While it might seem a bit paradoxical to think that there could be such a thing as a “good” failure the fact is that some failures lead to better code, better developers, and ultimately a better product. On the other hand, some failures are only “bad” and lead to nowhere particularly pleasant. It helps to know which failures to fear and which to embrace, but of course first you have to be able to tell the difference.
The primary difference between good failures and bad, are the actions that arise as a result. If for example, you have a significant defect in production that causes panicked late night meetings, emailed threats from management, and teams overdosing on NoDoze then it’s easy to get caught up in the frenzy to fix the defect and forget that this is an opportunity to learn. Sure, after the fire dies down and the executives all move on to other catastrophes you might do a root cause analysis and there may even be actions to take afterward. But many times without the intensity and focus that the defect caused even the best of intentions to improve can get lost in apathy and a “business as usual” mindset. That failure becomes only bad, leading to no improvements.
Defects however aren’t the only cause of “bad” failures. Developer apathy or an unspoken acceptance of mediocrity can also lead to code that is destined for failure, whether it be defects, lack of innovation, or loss of a competitive edge. In these cases, most often the actions taken is nothing, a quick sweep of the code under the rug or into production and the assembly line of crap code keeps moving.
Good failures however, lead to immediate actions and long term benefits. For example, a team that is committed to adopting TDD could decide to create a defect based on the lack of code coverage for a particular bit of work. That defect could count against them in the short term, perhaps wrecking their sprint velocity or even causing a release to be delayed. But in this case, the failure of the immediate item will have the long term affect to galvanize the team to correct the coverage in the next iteration which will improve the quality and testability of the code for as long as that software exists. It will also work to create better, more disciplined developers. And that is a very “good” thing!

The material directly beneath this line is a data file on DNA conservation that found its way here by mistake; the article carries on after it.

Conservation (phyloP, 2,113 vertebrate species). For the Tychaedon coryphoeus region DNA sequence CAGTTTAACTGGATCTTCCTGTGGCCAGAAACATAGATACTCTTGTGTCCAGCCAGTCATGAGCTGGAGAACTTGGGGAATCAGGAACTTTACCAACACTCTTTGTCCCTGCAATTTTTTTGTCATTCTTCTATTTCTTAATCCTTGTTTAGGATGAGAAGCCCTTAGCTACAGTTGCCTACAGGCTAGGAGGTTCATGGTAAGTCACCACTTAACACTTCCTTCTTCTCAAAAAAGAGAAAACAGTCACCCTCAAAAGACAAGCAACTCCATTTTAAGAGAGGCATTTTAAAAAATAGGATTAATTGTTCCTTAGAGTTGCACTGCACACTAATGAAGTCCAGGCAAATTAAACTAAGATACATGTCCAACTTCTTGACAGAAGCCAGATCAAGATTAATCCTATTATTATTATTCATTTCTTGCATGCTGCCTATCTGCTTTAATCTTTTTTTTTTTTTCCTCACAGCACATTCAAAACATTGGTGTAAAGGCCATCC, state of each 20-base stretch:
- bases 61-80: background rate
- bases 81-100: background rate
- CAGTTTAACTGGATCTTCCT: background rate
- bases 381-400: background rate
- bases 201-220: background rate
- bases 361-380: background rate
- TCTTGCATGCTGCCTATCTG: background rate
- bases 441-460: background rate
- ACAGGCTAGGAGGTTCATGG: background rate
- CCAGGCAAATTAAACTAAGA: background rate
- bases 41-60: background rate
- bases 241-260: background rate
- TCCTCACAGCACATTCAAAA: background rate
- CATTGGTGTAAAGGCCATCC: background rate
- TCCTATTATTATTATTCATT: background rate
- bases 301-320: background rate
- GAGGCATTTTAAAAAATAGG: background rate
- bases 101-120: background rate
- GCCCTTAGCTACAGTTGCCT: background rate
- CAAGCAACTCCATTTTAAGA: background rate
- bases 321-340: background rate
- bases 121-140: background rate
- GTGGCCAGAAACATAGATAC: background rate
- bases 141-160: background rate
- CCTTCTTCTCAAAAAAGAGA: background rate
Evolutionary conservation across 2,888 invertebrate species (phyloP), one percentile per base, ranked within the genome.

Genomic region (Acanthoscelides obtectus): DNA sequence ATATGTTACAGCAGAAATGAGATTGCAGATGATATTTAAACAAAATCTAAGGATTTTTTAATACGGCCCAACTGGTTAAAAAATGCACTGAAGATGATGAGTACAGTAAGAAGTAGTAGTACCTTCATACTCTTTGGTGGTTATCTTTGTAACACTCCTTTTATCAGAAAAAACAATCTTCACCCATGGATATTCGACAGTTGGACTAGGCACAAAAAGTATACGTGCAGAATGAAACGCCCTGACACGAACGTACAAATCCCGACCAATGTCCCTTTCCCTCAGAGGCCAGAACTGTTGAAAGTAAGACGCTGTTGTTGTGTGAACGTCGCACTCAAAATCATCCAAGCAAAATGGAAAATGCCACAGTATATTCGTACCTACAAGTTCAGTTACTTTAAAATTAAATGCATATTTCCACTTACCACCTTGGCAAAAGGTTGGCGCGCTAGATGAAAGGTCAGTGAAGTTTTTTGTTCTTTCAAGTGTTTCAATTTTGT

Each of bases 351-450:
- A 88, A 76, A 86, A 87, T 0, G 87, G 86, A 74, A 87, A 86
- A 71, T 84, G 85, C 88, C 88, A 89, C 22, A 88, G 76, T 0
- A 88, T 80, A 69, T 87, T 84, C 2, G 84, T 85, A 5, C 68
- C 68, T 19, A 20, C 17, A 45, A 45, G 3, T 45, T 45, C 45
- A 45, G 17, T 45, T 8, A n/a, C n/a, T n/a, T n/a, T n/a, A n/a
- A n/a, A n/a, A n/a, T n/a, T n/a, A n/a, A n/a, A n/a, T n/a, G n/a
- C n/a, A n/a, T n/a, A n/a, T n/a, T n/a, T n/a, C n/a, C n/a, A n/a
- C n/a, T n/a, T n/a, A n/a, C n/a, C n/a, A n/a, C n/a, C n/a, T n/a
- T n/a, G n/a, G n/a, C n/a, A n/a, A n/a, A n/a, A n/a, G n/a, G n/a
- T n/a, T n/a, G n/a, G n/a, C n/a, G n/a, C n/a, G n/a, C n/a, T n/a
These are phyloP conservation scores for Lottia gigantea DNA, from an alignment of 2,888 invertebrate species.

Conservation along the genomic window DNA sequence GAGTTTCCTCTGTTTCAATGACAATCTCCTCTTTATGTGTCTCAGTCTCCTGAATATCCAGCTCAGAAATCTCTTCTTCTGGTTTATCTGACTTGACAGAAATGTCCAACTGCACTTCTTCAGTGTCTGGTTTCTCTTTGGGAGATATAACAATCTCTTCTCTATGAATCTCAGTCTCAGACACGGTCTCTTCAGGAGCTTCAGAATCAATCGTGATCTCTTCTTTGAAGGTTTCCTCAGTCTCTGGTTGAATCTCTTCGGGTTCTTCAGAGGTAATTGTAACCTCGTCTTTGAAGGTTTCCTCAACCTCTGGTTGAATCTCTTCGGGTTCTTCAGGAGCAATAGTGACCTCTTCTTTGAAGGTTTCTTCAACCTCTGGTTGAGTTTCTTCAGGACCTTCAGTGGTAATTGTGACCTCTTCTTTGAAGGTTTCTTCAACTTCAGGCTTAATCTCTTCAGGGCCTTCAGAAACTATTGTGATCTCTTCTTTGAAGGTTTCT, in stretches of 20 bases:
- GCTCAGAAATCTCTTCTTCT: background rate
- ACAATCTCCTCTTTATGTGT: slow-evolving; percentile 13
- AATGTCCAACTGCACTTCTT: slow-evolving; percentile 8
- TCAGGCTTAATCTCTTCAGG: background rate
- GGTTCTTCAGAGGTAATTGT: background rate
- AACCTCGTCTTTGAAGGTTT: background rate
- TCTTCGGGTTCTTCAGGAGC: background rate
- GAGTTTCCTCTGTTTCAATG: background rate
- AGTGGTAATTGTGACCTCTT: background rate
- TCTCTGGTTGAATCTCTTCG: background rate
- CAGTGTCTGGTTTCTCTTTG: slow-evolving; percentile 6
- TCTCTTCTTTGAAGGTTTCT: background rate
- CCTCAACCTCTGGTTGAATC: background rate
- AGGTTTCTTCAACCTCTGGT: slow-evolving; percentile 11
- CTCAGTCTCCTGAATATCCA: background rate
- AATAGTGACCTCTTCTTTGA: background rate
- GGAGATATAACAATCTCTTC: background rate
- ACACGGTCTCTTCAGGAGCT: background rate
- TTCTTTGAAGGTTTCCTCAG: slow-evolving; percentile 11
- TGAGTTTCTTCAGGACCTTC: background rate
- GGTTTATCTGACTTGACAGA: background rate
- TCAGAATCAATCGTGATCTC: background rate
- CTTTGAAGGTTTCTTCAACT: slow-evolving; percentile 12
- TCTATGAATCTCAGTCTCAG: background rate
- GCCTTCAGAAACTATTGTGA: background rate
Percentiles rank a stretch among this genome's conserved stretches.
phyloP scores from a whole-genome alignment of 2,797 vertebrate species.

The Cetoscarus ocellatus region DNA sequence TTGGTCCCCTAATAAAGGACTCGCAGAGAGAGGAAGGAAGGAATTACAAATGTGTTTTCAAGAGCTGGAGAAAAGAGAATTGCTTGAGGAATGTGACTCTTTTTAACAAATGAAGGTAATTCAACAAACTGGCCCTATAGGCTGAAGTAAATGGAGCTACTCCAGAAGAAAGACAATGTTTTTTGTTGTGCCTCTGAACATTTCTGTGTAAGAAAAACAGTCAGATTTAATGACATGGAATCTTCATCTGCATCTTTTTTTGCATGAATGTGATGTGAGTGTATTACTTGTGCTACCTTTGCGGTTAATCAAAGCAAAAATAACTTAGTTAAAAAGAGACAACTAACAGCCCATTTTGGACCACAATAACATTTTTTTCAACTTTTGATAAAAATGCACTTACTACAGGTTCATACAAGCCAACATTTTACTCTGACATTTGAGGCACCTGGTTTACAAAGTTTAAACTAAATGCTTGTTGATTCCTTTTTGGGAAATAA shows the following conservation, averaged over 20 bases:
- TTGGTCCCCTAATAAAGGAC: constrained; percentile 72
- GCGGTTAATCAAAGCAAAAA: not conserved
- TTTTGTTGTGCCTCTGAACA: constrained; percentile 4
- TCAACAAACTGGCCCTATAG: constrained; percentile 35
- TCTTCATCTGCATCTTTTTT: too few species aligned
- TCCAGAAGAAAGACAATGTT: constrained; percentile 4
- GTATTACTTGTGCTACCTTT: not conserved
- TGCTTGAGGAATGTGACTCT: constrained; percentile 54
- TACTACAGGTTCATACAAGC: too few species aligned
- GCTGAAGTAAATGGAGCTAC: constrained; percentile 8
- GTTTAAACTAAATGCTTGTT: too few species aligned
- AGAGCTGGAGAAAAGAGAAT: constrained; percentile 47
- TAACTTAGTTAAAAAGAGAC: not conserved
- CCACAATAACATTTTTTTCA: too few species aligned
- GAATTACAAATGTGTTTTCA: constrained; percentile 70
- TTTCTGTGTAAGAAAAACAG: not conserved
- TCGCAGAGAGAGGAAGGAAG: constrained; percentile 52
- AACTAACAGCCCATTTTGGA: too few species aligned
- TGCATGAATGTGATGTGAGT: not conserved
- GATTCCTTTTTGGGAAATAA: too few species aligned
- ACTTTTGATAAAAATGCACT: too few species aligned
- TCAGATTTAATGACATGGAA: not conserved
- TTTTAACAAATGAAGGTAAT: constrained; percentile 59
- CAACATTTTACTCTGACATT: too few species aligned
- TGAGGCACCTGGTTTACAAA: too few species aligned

The way to make failure a good thing is to change the way the team thinks of failure itself. In fact, the very acceptance of a failure as a “good” thing by a team will create the opportunity for teams to challenge themselves and their own level of quality. Getting a team to hold themselves to a higher standard AND be willing to fail as a team for not meeting that standard is a powerful motivator and the best possible example of positive peer pressure. If for example, a junior developer causes the team to fail to meet their own standards for quality it’s reasonable to believe that before the end of the next iteration everybody in the team is going to be looking to make sure that the junior developer is successful.
Context is decisive. If you can change the mindset of failure from one of negative impacts to positive action, you can exponentially improve the quality of your products and your teams. Now get out there and start failing!